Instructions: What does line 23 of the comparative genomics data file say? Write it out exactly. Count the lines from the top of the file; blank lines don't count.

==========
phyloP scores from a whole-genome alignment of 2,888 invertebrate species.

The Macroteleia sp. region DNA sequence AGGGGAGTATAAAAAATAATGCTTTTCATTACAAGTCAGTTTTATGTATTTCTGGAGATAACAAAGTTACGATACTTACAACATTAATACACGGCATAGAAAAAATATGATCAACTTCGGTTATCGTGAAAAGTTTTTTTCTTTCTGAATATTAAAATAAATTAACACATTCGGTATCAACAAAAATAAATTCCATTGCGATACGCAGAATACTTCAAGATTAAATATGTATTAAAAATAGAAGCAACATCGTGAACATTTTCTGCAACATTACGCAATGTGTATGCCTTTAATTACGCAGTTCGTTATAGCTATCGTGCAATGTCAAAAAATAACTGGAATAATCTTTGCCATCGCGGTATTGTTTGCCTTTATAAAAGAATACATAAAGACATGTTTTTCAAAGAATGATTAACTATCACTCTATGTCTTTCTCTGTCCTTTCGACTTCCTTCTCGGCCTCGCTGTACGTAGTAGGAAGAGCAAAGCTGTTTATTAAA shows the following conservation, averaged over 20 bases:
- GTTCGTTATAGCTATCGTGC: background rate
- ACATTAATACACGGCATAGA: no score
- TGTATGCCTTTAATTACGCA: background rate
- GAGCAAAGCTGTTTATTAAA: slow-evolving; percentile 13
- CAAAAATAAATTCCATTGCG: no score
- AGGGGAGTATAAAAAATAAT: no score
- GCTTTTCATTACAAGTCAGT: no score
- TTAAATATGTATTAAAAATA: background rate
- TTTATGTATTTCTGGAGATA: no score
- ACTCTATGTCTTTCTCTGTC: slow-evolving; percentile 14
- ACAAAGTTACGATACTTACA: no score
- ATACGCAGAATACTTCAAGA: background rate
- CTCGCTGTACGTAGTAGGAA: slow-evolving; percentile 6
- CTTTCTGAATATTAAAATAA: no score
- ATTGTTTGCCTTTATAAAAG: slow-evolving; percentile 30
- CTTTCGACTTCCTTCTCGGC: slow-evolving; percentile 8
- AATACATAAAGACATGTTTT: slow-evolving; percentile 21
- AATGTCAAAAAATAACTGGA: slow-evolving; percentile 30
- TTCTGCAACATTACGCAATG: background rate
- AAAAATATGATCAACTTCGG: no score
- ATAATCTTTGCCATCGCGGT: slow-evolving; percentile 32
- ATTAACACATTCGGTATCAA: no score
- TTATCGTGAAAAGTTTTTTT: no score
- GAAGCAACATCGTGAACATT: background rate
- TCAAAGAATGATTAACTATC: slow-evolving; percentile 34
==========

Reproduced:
- ATAATCTTTGCCATCGCGGT: slow-evolving; percentile 32